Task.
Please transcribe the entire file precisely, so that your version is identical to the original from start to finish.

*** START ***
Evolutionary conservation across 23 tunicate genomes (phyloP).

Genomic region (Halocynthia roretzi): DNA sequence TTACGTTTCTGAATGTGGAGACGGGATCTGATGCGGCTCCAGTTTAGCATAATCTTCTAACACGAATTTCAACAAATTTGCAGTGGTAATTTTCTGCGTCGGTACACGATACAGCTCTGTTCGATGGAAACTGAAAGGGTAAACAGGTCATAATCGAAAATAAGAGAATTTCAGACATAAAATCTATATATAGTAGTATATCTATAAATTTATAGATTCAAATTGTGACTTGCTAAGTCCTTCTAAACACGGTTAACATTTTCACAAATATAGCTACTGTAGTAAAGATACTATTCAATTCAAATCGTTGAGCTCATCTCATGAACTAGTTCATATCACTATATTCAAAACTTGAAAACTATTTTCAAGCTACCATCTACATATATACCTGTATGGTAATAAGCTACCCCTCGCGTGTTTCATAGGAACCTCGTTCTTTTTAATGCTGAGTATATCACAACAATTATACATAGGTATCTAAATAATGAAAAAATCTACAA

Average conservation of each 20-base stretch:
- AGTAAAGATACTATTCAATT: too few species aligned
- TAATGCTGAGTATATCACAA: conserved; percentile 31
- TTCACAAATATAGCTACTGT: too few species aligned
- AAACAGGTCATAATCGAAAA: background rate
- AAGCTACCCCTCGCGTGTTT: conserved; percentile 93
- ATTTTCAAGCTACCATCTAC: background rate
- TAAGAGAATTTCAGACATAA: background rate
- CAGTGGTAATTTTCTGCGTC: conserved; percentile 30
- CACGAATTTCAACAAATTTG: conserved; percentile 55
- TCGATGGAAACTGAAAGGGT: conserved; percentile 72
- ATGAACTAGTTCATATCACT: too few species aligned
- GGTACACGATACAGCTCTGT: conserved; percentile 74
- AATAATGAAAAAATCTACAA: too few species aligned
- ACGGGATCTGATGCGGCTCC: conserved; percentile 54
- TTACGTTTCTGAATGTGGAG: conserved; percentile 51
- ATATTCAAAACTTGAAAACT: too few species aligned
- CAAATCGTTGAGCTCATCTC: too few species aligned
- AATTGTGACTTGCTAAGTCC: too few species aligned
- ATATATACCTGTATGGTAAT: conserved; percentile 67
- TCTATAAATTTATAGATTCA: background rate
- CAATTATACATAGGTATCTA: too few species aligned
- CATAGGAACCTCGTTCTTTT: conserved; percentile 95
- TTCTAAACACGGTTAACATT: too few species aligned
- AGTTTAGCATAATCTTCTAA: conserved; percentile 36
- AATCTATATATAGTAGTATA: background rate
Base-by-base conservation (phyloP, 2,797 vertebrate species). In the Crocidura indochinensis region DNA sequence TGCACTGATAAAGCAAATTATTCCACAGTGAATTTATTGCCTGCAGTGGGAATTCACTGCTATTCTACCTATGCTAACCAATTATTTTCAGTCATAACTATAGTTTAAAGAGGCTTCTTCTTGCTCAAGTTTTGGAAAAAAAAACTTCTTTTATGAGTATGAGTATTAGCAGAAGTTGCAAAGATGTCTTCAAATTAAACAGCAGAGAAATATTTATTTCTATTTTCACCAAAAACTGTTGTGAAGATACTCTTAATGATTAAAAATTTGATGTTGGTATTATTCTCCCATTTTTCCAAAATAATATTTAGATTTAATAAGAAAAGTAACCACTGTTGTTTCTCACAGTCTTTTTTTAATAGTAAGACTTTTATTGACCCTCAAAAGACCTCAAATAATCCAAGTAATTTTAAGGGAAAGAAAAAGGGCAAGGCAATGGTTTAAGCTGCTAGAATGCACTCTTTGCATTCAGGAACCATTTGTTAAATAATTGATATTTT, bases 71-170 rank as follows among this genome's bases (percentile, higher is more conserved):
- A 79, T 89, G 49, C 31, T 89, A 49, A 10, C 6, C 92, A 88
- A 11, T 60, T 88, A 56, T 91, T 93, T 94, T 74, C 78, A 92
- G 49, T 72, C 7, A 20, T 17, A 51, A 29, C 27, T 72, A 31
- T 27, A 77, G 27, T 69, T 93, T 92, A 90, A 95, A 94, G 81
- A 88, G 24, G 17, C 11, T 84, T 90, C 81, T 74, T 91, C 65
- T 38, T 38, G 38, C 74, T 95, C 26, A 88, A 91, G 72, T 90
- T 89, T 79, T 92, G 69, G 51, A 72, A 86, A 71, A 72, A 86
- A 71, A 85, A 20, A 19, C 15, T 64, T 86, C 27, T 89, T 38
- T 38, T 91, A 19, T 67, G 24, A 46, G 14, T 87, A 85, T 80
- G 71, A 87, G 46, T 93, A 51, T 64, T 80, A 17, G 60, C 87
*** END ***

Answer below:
Evolutionary conservation across 23 tunicate genomes (phyloP).

Genomic region (Halocynthia roretzi): DNA sequence TTACGTTTCTGAATGTGGAGACGGGATCTGATGCGGCTCCAGTTTAGCATAATCTTCTAACACGAATTTCAACAAATTTGCAGTGGTAATTTTCTGCGTCGGTACACGATACAGCTCTGTTCGATGGAAACTGAAAGGGTAAACAGGTCATAATCGAAAATAAGAGAATTTCAGACATAAAATCTATATATAGTAGTATATCTATAAATTTATAGATTCAAATTGTGACTTGCTAAGTCCTTCTAAACACGGTTAACATTTTCACAAATATAGCTACTGTAGTAAAGATACTATTCAATTCAAATCGTTGAGCTCATCTCATGAACTAGTTCATATCACTATATTCAAAACTTGAAAACTATTTTCAAGCTACCATCTACATATATACCTGTATGGTAATAAGCTACCCCTCGCGTGTTTCATAGGAACCTCGTTCTTTTTAATGCTGAGTATATCACAACAATTATACATAGGTATCTAAATAATGAAAAAATCTACAA

Average conservation of each 20-base stretch:
- AGTAAAGATACTATTCAATT: too few species aligned
- TAATGCTGAGTATATCACAA: conserved; percentile 31
- TTCACAAATATAGCTACTGT: too few species aligned
- AAACAGGTCATAATCGAAAA: background rate
- AAGCTACCCCTCGCGTGTTT: conserved; percentile 93
- ATTTTCAAGCTACCATCTAC: background rate
- TAAGAGAATTTCAGACATAA: background rate
- CAGTGGTAATTTTCTGCGTC: conserved; percentile 30
- CACGAATTTCAACAAATTTG: conserved; percentile 55
- TCGATGGAAACTGAAAGGGT: conserved; percentile 72
- ATGAACTAGTTCATATCACT: too few species aligned
- GGTACACGATACAGCTCTGT: conserved; percentile 74
- AATAATGAAAAAATCTACAA: too few species aligned
- ACGGGATCTGATGCGGCTCC: conserved; percentile 54
- TTACGTTTCTGAATGTGGAG: conserved; percentile 51
- ATATTCAAAACTTGAAAACT: too few species aligned
- CAAATCGTTGAGCTCATCTC: too few species aligned
- AATTGTGACTTGCTAAGTCC: too few species aligned
- ATATATACCTGTATGGTAAT: conserved; percentile 67
- TCTATAAATTTATAGATTCA: background rate
- CAATTATACATAGGTATCTA: too few species aligned
- CATAGGAACCTCGTTCTTTT: conserved; percentile 95
- TTCTAAACACGGTTAACATT: too few species aligned
- AGTTTAGCATAATCTTCTAA: conserved; percentile 36
- AATCTATATATAGTAGTATA: background rate
Base-by-base conservation (phyloP, 2,797 vertebrate species). In the Crocidura indochinensis region DNA sequence TGCACTGATAAAGCAAATTATTCCACAGTGAATTTATTGCCTGCAGTGGGAATTCACTGCTATTCTACCTATGCTAACCAATTATTTTCAGTCATAACTATAGTTTAAAGAGGCTTCTTCTTGCTCAAGTTTTGGAAAAAAAAACTTCTTTTATGAGTATGAGTATTAGCAGAAGTTGCAAAGATGTCTTCAAATTAAACAGCAGAGAAATATTTATTTCTATTTTCACCAAAAACTGTTGTGAAGATACTCTTAATGATTAAAAATTTGATGTTGGTATTATTCTCCCATTTTTCCAAAATAATATTTAGATTTAATAAGAAAAGTAACCACTGTTGTTTCTCACAGTCTTTTTTTAATAGTAAGACTTTTATTGACCCTCAAAAGACCTCAAATAATCCAAGTAATTTTAAGGGAAAGAAAAAGGGCAAGGCAATGGTTTAAGCTGCTAGAATGCACTCTTTGCATTCAGGAACCATTTGTTAAATAATTGATATTTT, bases 71-170 rank as follows among this genome's bases (percentile, higher is more conserved):
- A 79, T 89, G 49, C 31, T 89, A 49, A 10, C 6, C 92, A 88
- A 11, T 60, T 88, A 56, T 91, T 93, T 94, T 74, C 78, A 92
- G 49, T 72, C 7, A 20, T 17, A 51, A 29, C 27, T 72, A 31
- T 27, A 77, G 27, T 69, T 93, T 92, A 90, A 95, A 94, G 81
- A 88, G 24, G 17, C 11, T 84, T 90, C 81, T 74, T 91, C 65
- T 38, T 38, G 38, C 74, T 95, C 26, A 88, A 91, G 72, T 90
- T 89, T 79, T 92, G 69, G 51, A 72, A 86, A 71, A 72, A 86
- A 71, A 85, A 20, A 19, C 15, T 64, T 86, C 27, T 89, T 38
- T 38, T 91, A 19, T 67, G 24, A 46, G 14, T 87, A 85, T 80
- G 71, A 87, G 46, T 93, A 51, T 64, T 80, A 17, G 60, C 87